Dynamic Editorial: What it is and Why Publishers Should Care
Digital publishing is facing a new reality, one riled with high bounce rates and low session durations.
According to a report by RocketFuel, the average bounce rate for the data set studied was 45 percent — with some sites reaching as high as 70 percent.1
What’s more, according to ComScore, digital publishers now see only 1.7 pageviews on average and just 3.8 minutes on-site per session.2
But there’s a journalistic strategy – one that’s being leveraged by leading publishers like The Washington Post and The New York Times – that can help offset these problems: visual storytelling.3
In fact, a memo from the Times’ executive editor, Dean Baquet, and managing editor, Joe Kahn, recognizes the power of rich media within editorial content. “We will train many, many more reporters and backfielders to think visually and incorporate visual elements into their stories,” they said.4
And for good reasons.
As Xaquín González Veira, who runs the Guardian’s 45-person interactive data visualization development team, said: “Anyone can write, but data visualization and visual storytelling are a way to differentiate your product, in the same way that building a strong community is important for your journalism.”5
The drawback pertaining to this type of innovation, though, is scale. Achieving scale with visual content requires commitment, and oftentimes a new, dedicated newsroom team – not an inexpensive proposition.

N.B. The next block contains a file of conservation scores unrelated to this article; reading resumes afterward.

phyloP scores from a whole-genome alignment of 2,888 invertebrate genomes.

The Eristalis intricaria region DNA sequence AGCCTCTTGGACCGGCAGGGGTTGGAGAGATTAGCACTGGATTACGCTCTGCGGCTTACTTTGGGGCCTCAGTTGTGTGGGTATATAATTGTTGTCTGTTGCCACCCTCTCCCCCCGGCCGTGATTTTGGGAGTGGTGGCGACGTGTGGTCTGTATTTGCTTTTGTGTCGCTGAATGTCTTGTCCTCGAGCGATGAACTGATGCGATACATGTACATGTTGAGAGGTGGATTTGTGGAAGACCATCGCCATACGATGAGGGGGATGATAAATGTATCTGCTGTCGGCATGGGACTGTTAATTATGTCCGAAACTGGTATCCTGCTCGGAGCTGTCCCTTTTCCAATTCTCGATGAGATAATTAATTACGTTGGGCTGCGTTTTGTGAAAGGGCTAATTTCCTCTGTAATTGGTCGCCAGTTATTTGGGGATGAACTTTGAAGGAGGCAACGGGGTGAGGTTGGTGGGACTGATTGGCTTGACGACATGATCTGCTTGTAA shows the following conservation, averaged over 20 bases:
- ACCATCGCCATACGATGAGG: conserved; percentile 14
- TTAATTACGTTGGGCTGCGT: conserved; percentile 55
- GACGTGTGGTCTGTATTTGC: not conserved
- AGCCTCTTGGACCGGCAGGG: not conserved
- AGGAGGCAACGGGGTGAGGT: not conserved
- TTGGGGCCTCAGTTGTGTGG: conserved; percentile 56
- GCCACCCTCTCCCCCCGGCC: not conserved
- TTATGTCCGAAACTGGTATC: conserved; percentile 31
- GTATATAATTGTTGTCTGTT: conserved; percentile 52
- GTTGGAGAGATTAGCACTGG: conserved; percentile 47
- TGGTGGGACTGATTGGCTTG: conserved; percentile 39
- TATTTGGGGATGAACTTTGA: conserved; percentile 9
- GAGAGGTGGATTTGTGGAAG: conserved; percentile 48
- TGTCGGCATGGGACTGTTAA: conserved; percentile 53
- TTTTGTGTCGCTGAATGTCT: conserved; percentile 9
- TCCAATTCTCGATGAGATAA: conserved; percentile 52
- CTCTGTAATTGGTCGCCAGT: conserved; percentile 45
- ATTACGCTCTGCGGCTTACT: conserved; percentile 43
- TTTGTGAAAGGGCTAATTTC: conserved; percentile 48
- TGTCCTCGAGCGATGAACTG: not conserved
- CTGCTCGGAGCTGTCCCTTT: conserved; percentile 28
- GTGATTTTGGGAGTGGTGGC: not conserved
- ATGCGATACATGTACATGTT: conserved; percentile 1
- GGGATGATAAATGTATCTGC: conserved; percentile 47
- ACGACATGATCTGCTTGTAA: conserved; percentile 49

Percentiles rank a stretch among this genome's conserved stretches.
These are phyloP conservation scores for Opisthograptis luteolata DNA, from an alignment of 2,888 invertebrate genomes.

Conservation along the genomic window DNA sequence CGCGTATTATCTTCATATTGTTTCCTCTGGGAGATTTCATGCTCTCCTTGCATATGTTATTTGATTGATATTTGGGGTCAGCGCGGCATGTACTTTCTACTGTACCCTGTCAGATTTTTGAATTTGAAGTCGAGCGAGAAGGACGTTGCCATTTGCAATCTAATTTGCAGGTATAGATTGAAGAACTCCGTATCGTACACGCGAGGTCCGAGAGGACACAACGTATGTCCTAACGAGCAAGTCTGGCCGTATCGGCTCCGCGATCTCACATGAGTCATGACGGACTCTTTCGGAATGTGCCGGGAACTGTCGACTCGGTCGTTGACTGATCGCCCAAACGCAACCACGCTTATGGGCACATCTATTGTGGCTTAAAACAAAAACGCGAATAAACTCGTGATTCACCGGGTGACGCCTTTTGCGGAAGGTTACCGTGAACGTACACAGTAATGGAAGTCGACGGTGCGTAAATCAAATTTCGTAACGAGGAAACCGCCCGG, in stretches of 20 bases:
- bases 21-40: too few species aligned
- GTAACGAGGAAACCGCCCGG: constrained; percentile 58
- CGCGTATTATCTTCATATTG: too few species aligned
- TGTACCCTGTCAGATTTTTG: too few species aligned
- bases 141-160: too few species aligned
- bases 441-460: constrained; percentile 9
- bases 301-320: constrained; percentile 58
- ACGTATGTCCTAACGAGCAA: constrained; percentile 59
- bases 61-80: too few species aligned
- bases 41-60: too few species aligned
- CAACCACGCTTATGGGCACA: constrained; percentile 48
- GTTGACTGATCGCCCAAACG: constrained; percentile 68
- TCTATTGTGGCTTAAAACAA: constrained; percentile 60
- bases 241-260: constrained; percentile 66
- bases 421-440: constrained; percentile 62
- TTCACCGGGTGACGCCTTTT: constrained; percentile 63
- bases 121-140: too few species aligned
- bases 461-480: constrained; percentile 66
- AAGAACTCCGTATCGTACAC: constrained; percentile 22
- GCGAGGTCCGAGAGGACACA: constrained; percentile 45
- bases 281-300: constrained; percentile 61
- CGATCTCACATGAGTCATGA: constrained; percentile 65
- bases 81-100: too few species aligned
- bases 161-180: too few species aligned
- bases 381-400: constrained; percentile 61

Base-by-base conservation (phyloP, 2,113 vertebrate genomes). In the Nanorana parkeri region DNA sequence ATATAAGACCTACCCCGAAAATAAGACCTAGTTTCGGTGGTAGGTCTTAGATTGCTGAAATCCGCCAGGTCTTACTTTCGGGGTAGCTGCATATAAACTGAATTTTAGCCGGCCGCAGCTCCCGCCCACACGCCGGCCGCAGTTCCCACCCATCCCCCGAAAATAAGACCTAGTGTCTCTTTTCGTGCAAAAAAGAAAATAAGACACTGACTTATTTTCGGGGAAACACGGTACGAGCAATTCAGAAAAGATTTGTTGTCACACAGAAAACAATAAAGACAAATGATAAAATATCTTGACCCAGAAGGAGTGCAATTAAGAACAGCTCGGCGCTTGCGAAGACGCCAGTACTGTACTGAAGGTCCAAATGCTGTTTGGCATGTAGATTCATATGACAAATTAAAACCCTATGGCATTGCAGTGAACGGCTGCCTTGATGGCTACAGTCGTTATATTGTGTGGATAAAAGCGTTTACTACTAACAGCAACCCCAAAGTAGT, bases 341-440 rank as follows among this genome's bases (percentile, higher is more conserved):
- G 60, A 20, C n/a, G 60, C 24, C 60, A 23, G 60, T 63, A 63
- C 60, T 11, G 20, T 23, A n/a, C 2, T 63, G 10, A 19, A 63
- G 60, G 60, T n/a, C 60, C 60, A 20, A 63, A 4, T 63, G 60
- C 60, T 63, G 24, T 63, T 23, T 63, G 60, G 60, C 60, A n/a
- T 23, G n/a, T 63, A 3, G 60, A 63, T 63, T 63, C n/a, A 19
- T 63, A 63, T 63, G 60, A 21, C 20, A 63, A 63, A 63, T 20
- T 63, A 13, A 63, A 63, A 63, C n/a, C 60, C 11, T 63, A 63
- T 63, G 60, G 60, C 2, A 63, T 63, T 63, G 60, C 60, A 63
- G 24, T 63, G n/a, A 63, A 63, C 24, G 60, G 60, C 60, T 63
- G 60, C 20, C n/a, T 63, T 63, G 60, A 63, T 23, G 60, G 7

Luckily, AI and machine learning technologies in the newsroom are signaling an era of new editorial content – making visual journalism accessible to publishers without a major burden.
Combining elements of AI and visual storytelling forms the new and unique content medium dubbed: dynamic editorial.
In short, dynamic editorial merges human and machine, using editorially created content, AI and big data to generate content at scale.
For those publishers taking advantage of this new form of smart and automated content creation, the impact is significant for both scale and engagement.
For example, Sports Illustrated has integrated dynamic editorial technology onto its site through InHabit (quick commercial: it’s our newest product), which programmatically places relevant, interactive data visualizations into articles.
The site has seen impressive engagement results. Seventeen percent of users who viewed a dynamic editorial unit clicked into it — increasing session time by 100 percent.6
Indeed, this merging of human and machine has emerged as one of the newest innovations in the newsroom, empowering visual journalism at scale.
1 Peyton, Jay. “What’s the Average Bounce Rate for a Website?” Rocketfuel2014. N.p., 25 Feb. 2014. Web. 18 Apr. 2017.
2 Rovello, Jessica. “Machine Learning Will Give Publishing Visual, Interactive Content on a Big Scale.” Ad Age. N.p., 29 Mar. 2017. Web. 18 Apr. 2017.
4 Benton, Joshua. “This is The New York Times’ digital path forward.” Nieman Lab. N.p., 17 Jan. 2017. Web. 18 Apr. 2017.
5 Southern, Lucinda. “Inside the Guardian’s Data Visualization Play for Rio.” Digiday. N.p., 09 Aug.
6 Ha, Anthony. “Arkadium’s InHabit adds interactive content to any story, starting with sports.” TechCrunch. TechCrunch, 07 Mar. 2017. Web. 18 Apr. 2017.